“Despite this strong preference for public access, ” the Ninth Circuit has “carved out an exception” for certain court filings. Ctr. for Auto Safety v. Chrysler Grp., LLC, 809 F.3d 1092, 1097 (9th Cir. 2016). Specifically, filings that are not “more than tangentially related to the merits of a case” need only satisfy the “less exacting” “good cause” standard of Federal Rule of Civil Procedure 26(c). Id. at 1097, 1102. The Ninth Circuit has explained that the rationale underlying the “good cause” standard is that “the public has less of a need for access to court records” that “are unrelated, or only tangentially related, to the underlying cause of action.” Oliner, 745 F.3d at 1026.

         Here, however, all of the documents sought to be sealed were filed in connection with Defendants' consolidated Motion to Dismiss and Plaintiff's Opposition thereto. When the Court transferred the case to the Northern District of Texas, the consolidated Motion to Dismiss moved to that court's docket. Because the Court did not decide the consolidated Motion to Dismiss, the Court GRANTS the (1) the Nokia Defendants' administrative motion to file under seal the Second Declaration of Lasse Holopainen and (2) Plaintiff's administrative motion to file under seal its Opposition and certain supporting documents. The documents that the moving parties provisionally filed under seal at the docket entries listed above shall remain under seal.

         Nevertheless, the Court notes that Plaintiff's request to seal entire documents was likely overbroad. In our district, in addition to meeting the applicable sealing standard, all parties requesting sealing must comply with Civil Local Rule 79-5, including that rule's requirement that the request “be narrowly tailored to seek sealing only of sealable material.” Civ. L.R. 79-5(b). Furthermore, “conclusory offerings do not rise to the level of ‘compelling reasons' sufficiently specific to bar the public access to the documents.” Kamakana, 447 F.3d at 1182 (requiring a specific compelling reason for each redaction rather than “a general category of privilege”). In order to seal documents in their entirety, then, the party requesting sealing must provide compelling and specific justifications for doing so. Hence, had the Court reached the merits of Plaintiff's administrative motion, the motion would likely have been denied in part for failure to comply with Civil Local Rule 79-5(b).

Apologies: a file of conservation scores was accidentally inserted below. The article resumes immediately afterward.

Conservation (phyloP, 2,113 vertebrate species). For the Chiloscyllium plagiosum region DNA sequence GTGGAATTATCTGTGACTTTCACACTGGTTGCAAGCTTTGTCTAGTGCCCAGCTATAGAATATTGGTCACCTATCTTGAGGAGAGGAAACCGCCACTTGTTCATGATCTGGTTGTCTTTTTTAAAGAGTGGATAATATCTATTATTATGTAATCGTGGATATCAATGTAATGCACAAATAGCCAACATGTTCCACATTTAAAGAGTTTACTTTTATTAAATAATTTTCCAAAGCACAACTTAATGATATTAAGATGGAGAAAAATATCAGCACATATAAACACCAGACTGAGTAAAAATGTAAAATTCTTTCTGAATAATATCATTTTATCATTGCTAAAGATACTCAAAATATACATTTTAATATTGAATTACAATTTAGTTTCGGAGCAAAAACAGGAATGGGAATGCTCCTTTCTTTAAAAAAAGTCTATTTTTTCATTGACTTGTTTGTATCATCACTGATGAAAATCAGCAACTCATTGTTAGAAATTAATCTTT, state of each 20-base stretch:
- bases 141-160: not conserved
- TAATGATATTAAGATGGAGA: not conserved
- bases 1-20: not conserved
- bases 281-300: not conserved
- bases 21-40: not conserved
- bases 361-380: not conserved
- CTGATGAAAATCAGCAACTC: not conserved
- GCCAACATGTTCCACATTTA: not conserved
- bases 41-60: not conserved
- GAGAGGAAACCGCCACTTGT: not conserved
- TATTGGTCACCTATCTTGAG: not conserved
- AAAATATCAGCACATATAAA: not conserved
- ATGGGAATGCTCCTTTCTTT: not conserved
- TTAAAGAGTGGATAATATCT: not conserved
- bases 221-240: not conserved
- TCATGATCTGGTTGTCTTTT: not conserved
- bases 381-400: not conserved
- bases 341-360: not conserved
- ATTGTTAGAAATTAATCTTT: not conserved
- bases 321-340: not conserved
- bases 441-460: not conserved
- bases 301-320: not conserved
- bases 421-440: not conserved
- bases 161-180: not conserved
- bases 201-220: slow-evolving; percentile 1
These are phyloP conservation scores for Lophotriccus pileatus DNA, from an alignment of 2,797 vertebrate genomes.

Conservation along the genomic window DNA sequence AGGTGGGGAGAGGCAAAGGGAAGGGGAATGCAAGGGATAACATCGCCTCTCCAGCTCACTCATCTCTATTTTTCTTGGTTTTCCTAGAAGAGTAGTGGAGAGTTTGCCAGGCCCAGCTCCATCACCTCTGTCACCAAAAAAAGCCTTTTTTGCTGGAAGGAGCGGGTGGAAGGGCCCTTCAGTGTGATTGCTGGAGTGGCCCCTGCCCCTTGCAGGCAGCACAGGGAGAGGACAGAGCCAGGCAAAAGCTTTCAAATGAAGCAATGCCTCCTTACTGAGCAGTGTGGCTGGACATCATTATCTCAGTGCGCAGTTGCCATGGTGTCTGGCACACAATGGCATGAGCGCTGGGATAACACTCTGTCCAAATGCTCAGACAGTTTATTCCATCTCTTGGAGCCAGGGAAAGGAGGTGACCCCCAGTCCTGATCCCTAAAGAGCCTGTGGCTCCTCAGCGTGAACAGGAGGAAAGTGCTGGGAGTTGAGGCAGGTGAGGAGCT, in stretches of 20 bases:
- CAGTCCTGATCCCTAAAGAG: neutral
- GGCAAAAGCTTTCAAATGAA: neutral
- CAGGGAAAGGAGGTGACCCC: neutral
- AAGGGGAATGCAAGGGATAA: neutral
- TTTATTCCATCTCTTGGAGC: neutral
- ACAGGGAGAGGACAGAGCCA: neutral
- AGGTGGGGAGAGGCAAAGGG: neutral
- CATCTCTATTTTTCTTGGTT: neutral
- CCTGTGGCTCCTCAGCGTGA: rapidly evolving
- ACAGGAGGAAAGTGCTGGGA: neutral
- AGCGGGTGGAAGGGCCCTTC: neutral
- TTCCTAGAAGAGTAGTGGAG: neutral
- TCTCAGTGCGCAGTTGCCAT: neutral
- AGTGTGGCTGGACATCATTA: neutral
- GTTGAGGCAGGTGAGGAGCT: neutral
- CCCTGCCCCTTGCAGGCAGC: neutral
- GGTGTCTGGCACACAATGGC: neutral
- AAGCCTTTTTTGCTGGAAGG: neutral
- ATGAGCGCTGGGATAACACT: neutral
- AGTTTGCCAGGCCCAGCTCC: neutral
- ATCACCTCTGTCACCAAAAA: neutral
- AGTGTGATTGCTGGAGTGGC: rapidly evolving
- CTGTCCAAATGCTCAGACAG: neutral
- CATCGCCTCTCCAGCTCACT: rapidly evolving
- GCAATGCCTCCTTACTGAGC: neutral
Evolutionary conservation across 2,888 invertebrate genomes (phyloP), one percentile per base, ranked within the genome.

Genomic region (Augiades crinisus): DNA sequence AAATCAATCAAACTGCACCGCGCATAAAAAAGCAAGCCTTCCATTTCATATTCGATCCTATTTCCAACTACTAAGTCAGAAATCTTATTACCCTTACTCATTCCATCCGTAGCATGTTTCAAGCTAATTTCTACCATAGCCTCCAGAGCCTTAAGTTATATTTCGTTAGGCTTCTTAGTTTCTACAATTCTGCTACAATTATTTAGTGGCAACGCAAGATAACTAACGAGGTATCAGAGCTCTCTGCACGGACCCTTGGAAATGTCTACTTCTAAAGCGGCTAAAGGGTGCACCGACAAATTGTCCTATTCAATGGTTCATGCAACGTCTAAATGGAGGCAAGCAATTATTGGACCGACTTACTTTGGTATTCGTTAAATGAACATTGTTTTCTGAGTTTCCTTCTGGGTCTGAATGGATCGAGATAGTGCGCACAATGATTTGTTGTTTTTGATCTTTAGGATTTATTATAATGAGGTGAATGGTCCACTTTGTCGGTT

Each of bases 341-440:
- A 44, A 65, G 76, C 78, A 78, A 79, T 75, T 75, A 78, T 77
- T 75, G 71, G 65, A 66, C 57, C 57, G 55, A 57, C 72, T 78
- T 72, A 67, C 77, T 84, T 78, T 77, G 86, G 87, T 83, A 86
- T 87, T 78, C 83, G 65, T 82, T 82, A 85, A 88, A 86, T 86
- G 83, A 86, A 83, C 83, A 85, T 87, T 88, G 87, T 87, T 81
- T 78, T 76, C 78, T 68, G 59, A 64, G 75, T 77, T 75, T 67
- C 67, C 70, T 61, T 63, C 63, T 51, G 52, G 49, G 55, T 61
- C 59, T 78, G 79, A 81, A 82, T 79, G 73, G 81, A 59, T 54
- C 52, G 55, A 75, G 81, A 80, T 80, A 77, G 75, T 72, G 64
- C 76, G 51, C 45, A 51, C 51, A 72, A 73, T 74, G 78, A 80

Furthermore, Plaintiff's administrative motion and the Nokia Defendants' administrative motion failed to comply with Civil Local Rule 79-5(e). Both motions were brought in part under Civil Local Rule 79-5(e), which governs sealing when a party other than the moving party (the so-called “Designating Party”) has designated the information at issue confidential. As relevant here, that rule requires the designating party to provide the Court with a declaration “establishing that all of the designated material is sealable.” Civ. L.R. 79-5(e)(1); see Civ. L.R. 79-5(d)(1)(A). However, some of the designating parties identified in Plaintiff's administrative motion and in the Nokia Defendants' administrative motion failed to file the required declaration. The Court would therefore have denied the instant sealing motions as to the documents purportedly designated confidential by those parties.

         IT ...